The Washington Post's executive editor Marty Baron, who led the newspaper to multiple awards amid a transition to the digital era, announced his retirement on Tuesday.
Baron, 66, presided over a vast expansion of the Post newsroom and several investigations of former president Donald Trump as the paper adapted to the ownership of billionaire Jeff Bezos, who bought the daily in 2013.
"Under Marty's eight years of newsroom leadership, The Washington Post has experienced a dramatic resurgence and has soared to new journalistic heights," publisher Fred Ryan said in a statement.
"As executive editor, he has significantly expanded our coverage areas, inspired great reporting, managed an awesome digital transformation and grown the number of readers and subscribers to unprecedented levels."
Baron's final day will be February 28. No replacement was announced.
Ryan noted that the newsroom under Baron grew from 580 journalists when he arrived to more than 1,000 this year.
"His leadership of the Post newsroom has earned global respect and has been recognized in many ways, including 10 Pulitzer Prizes," Ryan said.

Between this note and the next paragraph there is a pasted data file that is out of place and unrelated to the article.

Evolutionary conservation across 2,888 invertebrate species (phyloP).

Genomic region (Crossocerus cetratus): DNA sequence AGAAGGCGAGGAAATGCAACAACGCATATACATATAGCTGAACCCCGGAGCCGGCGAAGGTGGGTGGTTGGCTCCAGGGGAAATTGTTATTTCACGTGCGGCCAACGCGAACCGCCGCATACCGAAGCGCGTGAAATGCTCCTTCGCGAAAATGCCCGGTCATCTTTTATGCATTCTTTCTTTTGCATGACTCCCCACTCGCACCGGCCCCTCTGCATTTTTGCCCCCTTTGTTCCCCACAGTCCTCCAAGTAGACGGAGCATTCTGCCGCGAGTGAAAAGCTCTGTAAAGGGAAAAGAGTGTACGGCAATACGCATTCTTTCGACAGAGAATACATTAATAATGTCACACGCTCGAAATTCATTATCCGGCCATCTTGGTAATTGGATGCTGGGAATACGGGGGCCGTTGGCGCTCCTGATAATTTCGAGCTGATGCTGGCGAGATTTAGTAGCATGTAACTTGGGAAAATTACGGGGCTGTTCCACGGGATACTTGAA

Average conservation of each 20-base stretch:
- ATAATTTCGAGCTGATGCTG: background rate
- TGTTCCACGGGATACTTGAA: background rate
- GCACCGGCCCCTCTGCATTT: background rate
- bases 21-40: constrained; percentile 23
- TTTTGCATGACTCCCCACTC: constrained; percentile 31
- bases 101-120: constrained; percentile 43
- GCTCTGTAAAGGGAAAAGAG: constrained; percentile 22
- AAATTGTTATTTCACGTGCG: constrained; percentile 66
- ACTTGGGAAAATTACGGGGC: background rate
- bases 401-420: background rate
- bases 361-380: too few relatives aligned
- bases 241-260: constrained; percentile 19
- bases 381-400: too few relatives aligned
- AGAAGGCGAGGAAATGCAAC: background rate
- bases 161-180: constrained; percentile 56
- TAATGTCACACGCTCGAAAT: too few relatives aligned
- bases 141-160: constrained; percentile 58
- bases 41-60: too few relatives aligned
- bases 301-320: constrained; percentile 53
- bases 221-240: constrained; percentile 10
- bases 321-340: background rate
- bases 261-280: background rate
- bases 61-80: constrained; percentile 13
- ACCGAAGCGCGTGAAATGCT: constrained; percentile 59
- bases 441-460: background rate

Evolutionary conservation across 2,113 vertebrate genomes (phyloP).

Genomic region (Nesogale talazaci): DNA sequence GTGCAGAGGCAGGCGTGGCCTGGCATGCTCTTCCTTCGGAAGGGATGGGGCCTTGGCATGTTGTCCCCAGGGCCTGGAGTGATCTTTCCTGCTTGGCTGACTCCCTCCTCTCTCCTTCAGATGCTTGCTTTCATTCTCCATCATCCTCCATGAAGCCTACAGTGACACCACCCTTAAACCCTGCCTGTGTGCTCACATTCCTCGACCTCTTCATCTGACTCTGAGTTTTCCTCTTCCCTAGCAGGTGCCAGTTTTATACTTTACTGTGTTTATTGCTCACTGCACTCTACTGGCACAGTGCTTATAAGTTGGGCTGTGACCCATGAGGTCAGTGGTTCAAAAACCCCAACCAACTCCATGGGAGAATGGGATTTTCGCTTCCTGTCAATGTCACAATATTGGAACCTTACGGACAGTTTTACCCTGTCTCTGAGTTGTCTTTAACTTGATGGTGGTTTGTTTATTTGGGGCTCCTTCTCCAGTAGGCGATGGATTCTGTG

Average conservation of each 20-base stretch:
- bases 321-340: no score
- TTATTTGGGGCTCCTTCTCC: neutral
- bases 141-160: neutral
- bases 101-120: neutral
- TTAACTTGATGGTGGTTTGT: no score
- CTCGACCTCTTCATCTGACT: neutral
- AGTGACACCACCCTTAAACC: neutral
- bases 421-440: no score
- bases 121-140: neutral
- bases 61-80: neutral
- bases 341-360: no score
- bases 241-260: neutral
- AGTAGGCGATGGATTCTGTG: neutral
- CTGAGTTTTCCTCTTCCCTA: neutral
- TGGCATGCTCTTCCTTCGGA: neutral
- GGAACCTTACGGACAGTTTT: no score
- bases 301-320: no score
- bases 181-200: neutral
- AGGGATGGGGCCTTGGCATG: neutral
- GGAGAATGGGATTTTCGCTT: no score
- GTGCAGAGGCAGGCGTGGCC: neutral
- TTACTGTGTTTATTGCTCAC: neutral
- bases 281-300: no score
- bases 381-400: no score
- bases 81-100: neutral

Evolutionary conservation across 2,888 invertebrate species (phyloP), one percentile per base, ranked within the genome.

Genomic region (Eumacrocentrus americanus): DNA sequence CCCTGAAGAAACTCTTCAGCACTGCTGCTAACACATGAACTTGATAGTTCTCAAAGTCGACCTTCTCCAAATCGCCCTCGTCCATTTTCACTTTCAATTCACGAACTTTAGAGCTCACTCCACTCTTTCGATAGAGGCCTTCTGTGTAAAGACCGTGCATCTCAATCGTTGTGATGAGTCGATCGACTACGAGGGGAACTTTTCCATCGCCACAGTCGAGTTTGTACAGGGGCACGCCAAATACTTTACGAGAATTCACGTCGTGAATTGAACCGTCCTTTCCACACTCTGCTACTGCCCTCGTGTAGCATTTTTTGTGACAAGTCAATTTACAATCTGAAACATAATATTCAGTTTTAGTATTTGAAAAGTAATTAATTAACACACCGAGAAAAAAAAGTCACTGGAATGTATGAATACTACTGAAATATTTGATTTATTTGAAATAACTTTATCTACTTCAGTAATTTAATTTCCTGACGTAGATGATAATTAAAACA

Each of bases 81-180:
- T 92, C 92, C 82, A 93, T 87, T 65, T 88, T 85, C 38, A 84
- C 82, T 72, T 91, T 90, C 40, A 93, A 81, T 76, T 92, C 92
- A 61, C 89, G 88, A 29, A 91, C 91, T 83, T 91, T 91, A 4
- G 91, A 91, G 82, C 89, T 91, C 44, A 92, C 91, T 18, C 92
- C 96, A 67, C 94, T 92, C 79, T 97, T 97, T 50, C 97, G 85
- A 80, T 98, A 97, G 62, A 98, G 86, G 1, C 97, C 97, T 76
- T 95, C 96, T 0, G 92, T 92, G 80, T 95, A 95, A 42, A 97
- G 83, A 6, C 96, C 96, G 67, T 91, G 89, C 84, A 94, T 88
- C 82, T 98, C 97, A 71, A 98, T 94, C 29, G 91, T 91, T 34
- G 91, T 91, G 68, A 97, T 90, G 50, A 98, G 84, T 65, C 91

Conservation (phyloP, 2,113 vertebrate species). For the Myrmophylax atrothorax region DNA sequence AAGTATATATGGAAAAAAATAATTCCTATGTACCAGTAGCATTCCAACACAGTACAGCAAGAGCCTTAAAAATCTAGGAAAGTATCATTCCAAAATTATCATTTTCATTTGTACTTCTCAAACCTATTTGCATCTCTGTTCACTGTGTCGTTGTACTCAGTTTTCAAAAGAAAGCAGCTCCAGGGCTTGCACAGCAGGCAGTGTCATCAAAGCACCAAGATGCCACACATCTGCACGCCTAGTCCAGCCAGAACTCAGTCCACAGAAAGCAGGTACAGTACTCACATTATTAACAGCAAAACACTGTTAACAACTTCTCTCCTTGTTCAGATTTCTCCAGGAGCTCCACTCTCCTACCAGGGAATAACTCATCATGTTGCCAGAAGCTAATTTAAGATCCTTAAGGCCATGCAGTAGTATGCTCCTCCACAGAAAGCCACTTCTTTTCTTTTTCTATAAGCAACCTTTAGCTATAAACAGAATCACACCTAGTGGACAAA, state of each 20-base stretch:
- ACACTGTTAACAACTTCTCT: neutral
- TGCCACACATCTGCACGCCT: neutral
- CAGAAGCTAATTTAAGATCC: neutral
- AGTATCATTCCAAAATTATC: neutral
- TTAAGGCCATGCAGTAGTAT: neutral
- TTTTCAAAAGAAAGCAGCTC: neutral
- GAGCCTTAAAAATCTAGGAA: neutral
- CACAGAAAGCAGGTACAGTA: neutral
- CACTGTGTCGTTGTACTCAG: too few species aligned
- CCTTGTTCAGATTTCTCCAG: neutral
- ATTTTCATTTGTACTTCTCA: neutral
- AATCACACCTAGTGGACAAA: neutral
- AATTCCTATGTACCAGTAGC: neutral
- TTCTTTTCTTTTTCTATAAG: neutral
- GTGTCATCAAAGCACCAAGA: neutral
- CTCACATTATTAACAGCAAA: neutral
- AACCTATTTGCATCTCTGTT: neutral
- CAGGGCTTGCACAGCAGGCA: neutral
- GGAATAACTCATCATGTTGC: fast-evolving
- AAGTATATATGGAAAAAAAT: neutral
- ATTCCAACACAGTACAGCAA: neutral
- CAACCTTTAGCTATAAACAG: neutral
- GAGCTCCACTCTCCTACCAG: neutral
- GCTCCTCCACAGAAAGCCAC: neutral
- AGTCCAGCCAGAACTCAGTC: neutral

Baron arrived at the Post in December 2012 from the Boston Globe, where his team led an investigation into sex abuse by Catholic clergy that was dramatized in the 2015 Oscar-winning film "Spotlight."
"From the moment I arrived at the Post, I have sought to make an enduring contribution while giving back to a profession that has meant so much to me and that serves to safeguard democracy," Baron wrote in a memo to staff.
The Pulitzers won by the Post in recent years included a 2019 award for an report on the impact of climate change and a 2017 investigation of Trump's misleading claims on his charitable contributions.
Bezos offered praise for Baron, writing on Instagram: "Our success these past several years would not and simply could not have happened without you. You leave behind a newsroom that is bigger and stronger and more thoughtful than ever."